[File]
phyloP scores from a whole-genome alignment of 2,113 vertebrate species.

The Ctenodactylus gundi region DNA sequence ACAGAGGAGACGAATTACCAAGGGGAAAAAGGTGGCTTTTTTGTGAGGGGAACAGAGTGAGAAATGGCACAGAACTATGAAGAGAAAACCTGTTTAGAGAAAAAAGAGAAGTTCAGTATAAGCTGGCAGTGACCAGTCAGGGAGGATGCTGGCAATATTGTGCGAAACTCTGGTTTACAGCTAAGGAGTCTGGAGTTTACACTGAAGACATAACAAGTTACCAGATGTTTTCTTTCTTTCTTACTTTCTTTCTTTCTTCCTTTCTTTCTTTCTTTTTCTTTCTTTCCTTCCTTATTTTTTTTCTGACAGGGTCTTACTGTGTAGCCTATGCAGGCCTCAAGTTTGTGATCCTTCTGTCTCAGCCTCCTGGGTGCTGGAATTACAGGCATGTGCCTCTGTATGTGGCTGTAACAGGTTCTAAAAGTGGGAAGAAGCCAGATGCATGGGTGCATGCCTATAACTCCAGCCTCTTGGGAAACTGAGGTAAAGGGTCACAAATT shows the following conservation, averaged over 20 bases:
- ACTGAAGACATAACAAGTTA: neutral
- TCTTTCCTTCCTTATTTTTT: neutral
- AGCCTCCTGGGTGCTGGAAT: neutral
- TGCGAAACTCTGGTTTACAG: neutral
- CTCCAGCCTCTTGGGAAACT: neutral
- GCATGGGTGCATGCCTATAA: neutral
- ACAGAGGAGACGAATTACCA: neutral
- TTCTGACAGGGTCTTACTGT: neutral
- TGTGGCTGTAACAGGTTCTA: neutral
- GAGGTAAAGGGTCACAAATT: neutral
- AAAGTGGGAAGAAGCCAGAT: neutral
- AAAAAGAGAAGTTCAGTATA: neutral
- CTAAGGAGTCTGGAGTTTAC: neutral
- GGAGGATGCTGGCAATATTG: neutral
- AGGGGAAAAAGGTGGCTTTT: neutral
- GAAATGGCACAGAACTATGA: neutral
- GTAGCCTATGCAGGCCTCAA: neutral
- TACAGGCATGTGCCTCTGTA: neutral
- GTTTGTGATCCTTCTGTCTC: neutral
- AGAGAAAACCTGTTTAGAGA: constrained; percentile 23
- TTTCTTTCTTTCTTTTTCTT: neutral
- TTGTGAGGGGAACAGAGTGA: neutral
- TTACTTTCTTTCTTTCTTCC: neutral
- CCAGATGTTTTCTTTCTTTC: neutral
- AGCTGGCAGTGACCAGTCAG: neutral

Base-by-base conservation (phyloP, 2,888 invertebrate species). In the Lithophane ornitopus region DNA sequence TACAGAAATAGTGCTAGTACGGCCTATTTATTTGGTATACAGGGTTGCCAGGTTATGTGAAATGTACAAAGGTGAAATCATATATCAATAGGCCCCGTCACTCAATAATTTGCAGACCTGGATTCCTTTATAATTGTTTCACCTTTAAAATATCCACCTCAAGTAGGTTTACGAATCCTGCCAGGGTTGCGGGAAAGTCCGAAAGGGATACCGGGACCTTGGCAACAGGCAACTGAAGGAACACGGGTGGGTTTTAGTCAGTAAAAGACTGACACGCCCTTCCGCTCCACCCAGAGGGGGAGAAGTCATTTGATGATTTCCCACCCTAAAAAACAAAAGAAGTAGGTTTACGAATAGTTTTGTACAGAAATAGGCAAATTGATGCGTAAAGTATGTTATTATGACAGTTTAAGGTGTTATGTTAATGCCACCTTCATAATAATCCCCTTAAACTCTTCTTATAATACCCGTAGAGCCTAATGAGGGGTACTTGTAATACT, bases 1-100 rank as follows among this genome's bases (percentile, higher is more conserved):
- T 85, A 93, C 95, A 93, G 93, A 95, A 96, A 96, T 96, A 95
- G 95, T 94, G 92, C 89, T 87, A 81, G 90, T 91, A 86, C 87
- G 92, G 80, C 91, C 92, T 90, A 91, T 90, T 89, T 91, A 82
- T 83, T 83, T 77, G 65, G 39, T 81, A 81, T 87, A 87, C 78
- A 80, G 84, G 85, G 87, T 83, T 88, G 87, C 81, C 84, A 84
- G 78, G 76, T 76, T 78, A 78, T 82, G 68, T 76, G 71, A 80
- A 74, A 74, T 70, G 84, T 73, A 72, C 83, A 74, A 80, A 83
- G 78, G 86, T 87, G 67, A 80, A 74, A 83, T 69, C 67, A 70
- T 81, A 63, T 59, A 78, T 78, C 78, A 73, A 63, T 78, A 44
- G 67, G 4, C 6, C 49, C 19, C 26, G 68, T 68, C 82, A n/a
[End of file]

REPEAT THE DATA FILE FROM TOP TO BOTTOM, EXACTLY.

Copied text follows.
phyloP scores from a whole-genome alignment of 2,113 vertebrate species.

The Ctenodactylus gundi region DNA sequence ACAGAGGAGACGAATTACCAAGGGGAAAAAGGTGGCTTTTTTGTGAGGGGAACAGAGTGAGAAATGGCACAGAACTATGAAGAGAAAACCTGTTTAGAGAAAAAAGAGAAGTTCAGTATAAGCTGGCAGTGACCAGTCAGGGAGGATGCTGGCAATATTGTGCGAAACTCTGGTTTACAGCTAAGGAGTCTGGAGTTTACACTGAAGACATAACAAGTTACCAGATGTTTTCTTTCTTTCTTACTTTCTTTCTTTCTTCCTTTCTTTCTTTCTTTTTCTTTCTTTCCTTCCTTATTTTTTTTCTGACAGGGTCTTACTGTGTAGCCTATGCAGGCCTCAAGTTTGTGATCCTTCTGTCTCAGCCTCCTGGGTGCTGGAATTACAGGCATGTGCCTCTGTATGTGGCTGTAACAGGTTCTAAAAGTGGGAAGAAGCCAGATGCATGGGTGCATGCCTATAACTCCAGCCTCTTGGGAAACTGAGGTAAAGGGTCACAAATT shows the following conservation, averaged over 20 bases:
- ACTGAAGACATAACAAGTTA: neutral
- TCTTTCCTTCCTTATTTTTT: neutral
- AGCCTCCTGGGTGCTGGAAT: neutral
- TGCGAAACTCTGGTTTACAG: neutral
- CTCCAGCCTCTTGGGAAACT: neutral
- GCATGGGTGCATGCCTATAA: neutral
- ACAGAGGAGACGAATTACCA: neutral
- TTCTGACAGGGTCTTACTGT: neutral
- TGTGGCTGTAACAGGTTCTA: neutral
- GAGGTAAAGGGTCACAAATT: neutral
- AAAGTGGGAAGAAGCCAGAT: neutral
- AAAAAGAGAAGTTCAGTATA: neutral
- CTAAGGAGTCTGGAGTTTAC: neutral
- GGAGGATGCTGGCAATATTG: neutral
- AGGGGAAAAAGGTGGCTTTT: neutral
- GAAATGGCACAGAACTATGA: neutral
- GTAGCCTATGCAGGCCTCAA: neutral
- TACAGGCATGTGCCTCTGTA: neutral
- GTTTGTGATCCTTCTGTCTC: neutral
- AGAGAAAACCTGTTTAGAGA: constrained; percentile 23
- TTTCTTTCTTTCTTTTTCTT: neutral
- TTGTGAGGGGAACAGAGTGA: neutral
- TTACTTTCTTTCTTTCTTCC: neutral
- CCAGATGTTTTCTTTCTTTC: neutral
- AGCTGGCAGTGACCAGTCAG: neutral

Base-by-base conservation (phyloP, 2,888 invertebrate species). In the Lithophane ornitopus region DNA sequence TACAGAAATAGTGCTAGTACGGCCTATTTATTTGGTATACAGGGTTGCCAGGTTATGTGAAATGTACAAAGGTGAAATCATATATCAATAGGCCCCGTCACTCAATAATTTGCAGACCTGGATTCCTTTATAATTGTTTCACCTTTAAAATATCCACCTCAAGTAGGTTTACGAATCCTGCCAGGGTTGCGGGAAAGTCCGAAAGGGATACCGGGACCTTGGCAACAGGCAACTGAAGGAACACGGGTGGGTTTTAGTCAGTAAAAGACTGACACGCCCTTCCGCTCCACCCAGAGGGGGAGAAGTCATTTGATGATTTCCCACCCTAAAAAACAAAAGAAGTAGGTTTACGAATAGTTTTGTACAGAAATAGGCAAATTGATGCGTAAAGTATGTTATTATGACAGTTTAAGGTGTTATGTTAATGCCACCTTCATAATAATCCCCTTAAACTCTTCTTATAATACCCGTAGAGCCTAATGAGGGGTACTTGTAATACT, bases 1-100 rank as follows among this genome's bases (percentile, higher is more conserved):
- T 85, A 93, C 95, A 93, G 93, A 95, A 96, A 96, T 96, A 95
- G 95, T 94, G 92, C 89, T 87, A 81, G 90, T 91, A 86, C 87
- G 92, G 80, C 91, C 92, T 90, A 91, T 90, T 89, T 91, A 82
- T 83, T 83, T 77, G 65, G 39, T 81, A 81, T 87, A 87, C 78
- A 80, G 84, G 85, G 87, T 83, T 88, G 87, C 81, C 84, A 84
- G 78, G 76, T 76, T 78, A 78, T 82, G 68, T 76, G 71, A 80
- A 74, A 74, T 70, G 84, T 73, A 72, C 83, A 74, A 80, A 83
- G 78, G 86, T 87, G 67, A 80, A 74, A 83, T 69, C 67, A 70
- T 81, A 63, T 59, A 78, T 78, C 78, A 73, A 63, T 78, A 44
- G 67, G 4, C 6, C 49, C 19, C 26, G 68, T 68, C 82, A n/a